Zake, The Wordsmith
Hello! I am Zake. Welcome to my profile.
Writing is interesting.
Feel free to message me.
Nothing to see here.
Recent PostsTracking on 3/6/2018 9:09:44 PM
My short answer would be: No.
My long answer would be: Pretty sure that if you know what you are doing, you CAN code it, but I'm not sure if the site would let your code run, or if you could put it in the right place, as:
1. You don't own the server/site.
2. Collecting data like that could be viewed as a breach of privacy for the readers and security for the site (ie. letting ppl run their own code that is tied with what users to this extent). Pretty sure that is why profiles lost the ability to be heavily edited w/ html.
Then again, I don't know anywhere near enough about Java and the Site's editor's interaction with it.
I am, however, curious to know if my answer is close enough to the correct one, even if I got some of the jargon wrong.
Tumble the Bounty Hunter Part One on 3/4/2018 12:35:13 AM
My personal theory is that the orc used to have another name, but during the war, he ended up 'tumbling' into Scourge, which is when he killed him, completely on accident.
So, since previously he was a nobody, he could take on a new name. He chose 'Tumble' for good luck.
Anyway, we shall see if my theory is correct in the second part.
What I expect is that Tumble will probably use the same method that lead to his victory over Scourge, ie, trying to take his dagger out from his boot, but then tripping over himself and tumbling into his target, barely gripping the dagger but getting a lucky killing blow regardless.
The Lord is probably a renowned fighter, so when the guards see how easily Tumble takes him out, they'll all run away.
Well, either that, or this isn't a comedy, and Tumble is actually awesome in another way.
Guess we'll see?
Game ideas? on 3/2/2018 10:51:59 PM
I'd just like to warn you about chasing after idols, the WAL*MART game is definitely not something that'll be easy to 'follow'.
With that said, feel free to go for it, just know that the game being set in WAL*MART was not what made it so good, it was a whole host of things. But don't be discouraged, just know that effort is what makes a story good, rather than just a single thing, like the genre/theme/setting etc.
Mentioning this since you're relatively new here, and some things that might seem obvious when you think about it can be very obscure if you don't.
Anyway good luck.
This doesn't need a TL;DR, right?
Writing/art collaborations! on 2/18/2018 2:26:59 AM
"Your word count pretty much determines what quality you want your art piece to be. 50 words is prolly only gonna get you a sketch or something, whereas a multi thousand word short story is prolly going to have a pretty cool piece with it."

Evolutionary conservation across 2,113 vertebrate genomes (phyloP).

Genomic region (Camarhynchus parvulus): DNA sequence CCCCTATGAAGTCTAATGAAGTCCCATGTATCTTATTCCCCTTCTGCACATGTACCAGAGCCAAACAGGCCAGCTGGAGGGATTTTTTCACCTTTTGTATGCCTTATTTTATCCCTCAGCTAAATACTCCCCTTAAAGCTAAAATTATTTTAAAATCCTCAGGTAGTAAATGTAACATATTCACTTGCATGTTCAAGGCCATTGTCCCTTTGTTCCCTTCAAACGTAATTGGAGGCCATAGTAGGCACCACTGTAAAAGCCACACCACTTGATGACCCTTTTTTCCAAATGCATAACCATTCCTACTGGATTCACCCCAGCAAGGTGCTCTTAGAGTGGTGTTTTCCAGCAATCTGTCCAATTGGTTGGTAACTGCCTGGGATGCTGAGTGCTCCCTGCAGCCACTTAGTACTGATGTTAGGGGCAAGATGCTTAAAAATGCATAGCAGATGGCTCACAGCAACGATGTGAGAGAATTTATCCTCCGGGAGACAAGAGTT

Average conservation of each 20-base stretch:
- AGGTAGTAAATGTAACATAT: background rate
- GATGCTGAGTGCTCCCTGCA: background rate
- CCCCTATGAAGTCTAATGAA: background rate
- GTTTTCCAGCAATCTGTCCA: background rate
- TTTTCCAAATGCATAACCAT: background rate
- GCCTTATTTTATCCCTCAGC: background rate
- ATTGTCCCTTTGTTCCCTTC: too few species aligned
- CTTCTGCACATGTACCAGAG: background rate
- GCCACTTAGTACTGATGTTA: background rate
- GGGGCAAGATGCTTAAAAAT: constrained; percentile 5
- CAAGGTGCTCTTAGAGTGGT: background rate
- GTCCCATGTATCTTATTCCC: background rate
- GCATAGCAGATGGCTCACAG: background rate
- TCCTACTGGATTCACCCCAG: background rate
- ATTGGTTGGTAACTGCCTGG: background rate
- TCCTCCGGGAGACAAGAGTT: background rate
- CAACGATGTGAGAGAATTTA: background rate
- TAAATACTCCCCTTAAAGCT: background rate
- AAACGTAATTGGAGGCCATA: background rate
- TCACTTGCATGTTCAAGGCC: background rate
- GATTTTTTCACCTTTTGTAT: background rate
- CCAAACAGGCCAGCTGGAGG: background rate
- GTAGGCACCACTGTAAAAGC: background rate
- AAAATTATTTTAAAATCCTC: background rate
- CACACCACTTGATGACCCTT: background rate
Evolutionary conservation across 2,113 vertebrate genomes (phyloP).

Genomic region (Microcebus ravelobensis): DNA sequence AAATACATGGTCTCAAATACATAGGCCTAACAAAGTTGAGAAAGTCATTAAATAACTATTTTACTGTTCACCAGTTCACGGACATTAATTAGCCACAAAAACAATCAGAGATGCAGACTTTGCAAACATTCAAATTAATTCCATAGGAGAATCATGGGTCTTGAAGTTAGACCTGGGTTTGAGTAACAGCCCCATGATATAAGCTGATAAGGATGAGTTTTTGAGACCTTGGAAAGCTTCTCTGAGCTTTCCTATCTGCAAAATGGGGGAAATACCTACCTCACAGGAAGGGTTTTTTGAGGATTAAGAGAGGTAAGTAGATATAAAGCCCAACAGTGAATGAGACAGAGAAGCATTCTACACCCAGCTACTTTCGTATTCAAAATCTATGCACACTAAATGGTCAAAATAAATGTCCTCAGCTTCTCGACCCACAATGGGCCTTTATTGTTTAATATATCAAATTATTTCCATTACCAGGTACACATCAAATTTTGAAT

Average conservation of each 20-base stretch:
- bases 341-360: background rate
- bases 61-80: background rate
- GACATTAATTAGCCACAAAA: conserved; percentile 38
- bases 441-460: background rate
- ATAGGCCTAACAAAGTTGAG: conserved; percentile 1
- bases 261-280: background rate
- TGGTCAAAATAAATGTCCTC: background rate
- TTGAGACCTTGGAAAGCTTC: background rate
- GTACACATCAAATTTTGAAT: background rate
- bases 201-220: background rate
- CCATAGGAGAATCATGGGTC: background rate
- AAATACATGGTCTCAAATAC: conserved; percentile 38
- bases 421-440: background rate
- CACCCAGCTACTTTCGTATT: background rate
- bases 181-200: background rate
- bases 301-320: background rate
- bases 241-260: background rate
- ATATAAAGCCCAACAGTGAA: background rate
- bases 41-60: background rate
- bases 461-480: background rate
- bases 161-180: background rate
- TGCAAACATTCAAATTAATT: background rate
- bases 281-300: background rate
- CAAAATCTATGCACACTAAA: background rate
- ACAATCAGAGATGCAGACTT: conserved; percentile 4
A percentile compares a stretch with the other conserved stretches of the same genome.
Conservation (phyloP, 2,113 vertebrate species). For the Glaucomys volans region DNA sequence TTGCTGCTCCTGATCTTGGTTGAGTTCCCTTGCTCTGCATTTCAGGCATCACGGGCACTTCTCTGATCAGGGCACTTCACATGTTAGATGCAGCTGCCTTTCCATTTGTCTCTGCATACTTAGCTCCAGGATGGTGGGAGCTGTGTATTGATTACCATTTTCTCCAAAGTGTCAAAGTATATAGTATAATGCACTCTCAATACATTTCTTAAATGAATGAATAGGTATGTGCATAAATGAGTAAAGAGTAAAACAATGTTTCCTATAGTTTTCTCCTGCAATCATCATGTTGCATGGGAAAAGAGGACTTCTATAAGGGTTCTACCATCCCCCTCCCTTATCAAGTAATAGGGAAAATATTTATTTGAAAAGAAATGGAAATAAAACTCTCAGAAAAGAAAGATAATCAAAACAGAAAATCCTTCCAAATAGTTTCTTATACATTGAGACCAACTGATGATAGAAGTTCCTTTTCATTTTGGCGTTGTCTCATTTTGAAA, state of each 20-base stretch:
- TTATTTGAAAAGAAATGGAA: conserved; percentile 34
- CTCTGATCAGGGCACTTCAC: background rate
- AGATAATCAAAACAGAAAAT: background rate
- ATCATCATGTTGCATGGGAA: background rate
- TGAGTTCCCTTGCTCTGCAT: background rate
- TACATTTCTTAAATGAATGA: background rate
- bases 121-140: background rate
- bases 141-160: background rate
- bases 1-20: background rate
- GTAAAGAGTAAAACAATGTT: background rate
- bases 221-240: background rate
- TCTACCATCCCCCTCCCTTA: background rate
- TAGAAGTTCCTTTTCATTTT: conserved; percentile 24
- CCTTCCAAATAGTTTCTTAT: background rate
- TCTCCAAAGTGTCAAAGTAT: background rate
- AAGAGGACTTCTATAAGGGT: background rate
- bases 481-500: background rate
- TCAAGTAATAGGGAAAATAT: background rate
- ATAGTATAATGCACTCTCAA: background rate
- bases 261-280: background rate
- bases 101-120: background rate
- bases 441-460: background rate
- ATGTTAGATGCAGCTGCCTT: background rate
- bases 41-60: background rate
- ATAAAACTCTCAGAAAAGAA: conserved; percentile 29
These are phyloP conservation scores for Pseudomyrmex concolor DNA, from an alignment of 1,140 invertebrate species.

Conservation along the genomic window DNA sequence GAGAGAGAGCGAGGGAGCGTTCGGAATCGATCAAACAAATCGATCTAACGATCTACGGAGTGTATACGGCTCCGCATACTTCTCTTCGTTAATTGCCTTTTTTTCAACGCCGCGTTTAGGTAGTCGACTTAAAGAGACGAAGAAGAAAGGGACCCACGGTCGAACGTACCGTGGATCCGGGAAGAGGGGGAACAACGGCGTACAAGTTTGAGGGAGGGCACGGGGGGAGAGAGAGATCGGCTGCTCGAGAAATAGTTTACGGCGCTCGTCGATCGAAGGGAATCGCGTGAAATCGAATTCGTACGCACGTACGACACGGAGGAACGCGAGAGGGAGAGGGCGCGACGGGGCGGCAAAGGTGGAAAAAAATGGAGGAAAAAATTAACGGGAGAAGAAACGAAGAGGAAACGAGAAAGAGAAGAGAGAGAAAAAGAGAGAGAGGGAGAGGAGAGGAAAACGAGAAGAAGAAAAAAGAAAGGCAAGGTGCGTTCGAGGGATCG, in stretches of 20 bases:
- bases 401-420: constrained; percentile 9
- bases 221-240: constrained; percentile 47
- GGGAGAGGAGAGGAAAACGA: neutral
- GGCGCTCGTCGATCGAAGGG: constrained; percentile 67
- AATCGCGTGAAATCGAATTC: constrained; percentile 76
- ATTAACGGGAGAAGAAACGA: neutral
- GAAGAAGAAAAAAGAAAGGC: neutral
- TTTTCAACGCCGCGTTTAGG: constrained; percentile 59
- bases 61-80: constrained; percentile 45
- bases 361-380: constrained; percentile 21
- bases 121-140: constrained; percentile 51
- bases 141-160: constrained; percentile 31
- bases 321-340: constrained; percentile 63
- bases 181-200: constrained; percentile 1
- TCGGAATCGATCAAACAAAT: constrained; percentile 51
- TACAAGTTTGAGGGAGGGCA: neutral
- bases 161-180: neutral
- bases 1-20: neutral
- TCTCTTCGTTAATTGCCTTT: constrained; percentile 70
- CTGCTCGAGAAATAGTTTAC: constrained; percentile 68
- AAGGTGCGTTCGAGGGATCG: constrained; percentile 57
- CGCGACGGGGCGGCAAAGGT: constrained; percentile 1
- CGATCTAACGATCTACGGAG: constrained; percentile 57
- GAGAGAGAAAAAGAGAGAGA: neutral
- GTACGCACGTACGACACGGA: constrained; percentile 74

This is a 318 word quality drawing... that took almost 3 hours to make.
Would love to see a multi thousand word quality drawing... but how long would it to take to make!
Jokes aside, I assume another 318 word story wouldn't get the same level of work put into it's drawing, since this is the first one you are putting here, which undoubtedly puts some pressure on you for making it pretty darn good.
Also, I really doubt the drawings scale in some linear fashion regarding the length of the story they are made for, but, I'm sure that it does still play some role in how much effort the artist will put into the drawing.
P.S. Feel sorry for whoever has to follow this drawing up w/ one of theirs, since I know my 'drawings' don't come anywhere close. (Granted, I'm sure someone willing to draw something would probably do better than I could, but still!)
P.P.S. Also +1 for giving the person with the gun yellow eyes as described in the story.
Tips? on 2/17/2018 8:14:42 PM
I don't really have experience with issue format, so this advice might be a bit general.
Remember that with purely written stories, you can have a lot more vagueness. Stuff like time, when things happen, is going to be a lot more vague than in say, a movie.
Time vagueness is probably present in comics, but less so since readers will probably fill in the transitions between panels with their imagination.
The way things actually look can be surprisingly vague, given the prevalence of description. Note that you don't have to describe a character perfectly, describing each piece of their outfit and features will take a while if you go overboard. Same thing goes for the location the scene is in, it can be vaguely described.
In comics, since you draw things, character outfits and the locations will be a lot more concrete, less imagination in that regard on the readers part.
Granted, all this isn't a rule, it is more of a common path (from what I gather). Depending on your style, you can describe characters looks a whole lot, and you can describe the locations a lot. Heck, even with time you can get more specific (although I feel this will be a bit more difficult to achieve compared to the other two).
Anyway, the main point I'm trying to make, I suppose, is that you should keep in mind that different mediums have different strengths. Try to play to these strengths, or at least keep them in mind, it might help you when trying to figure out how to go about translating your ideas into writing.
If you have the spare time, try taking a look at a movie adaptation of a book, and then read the book (or the other way around), and play spot the difference.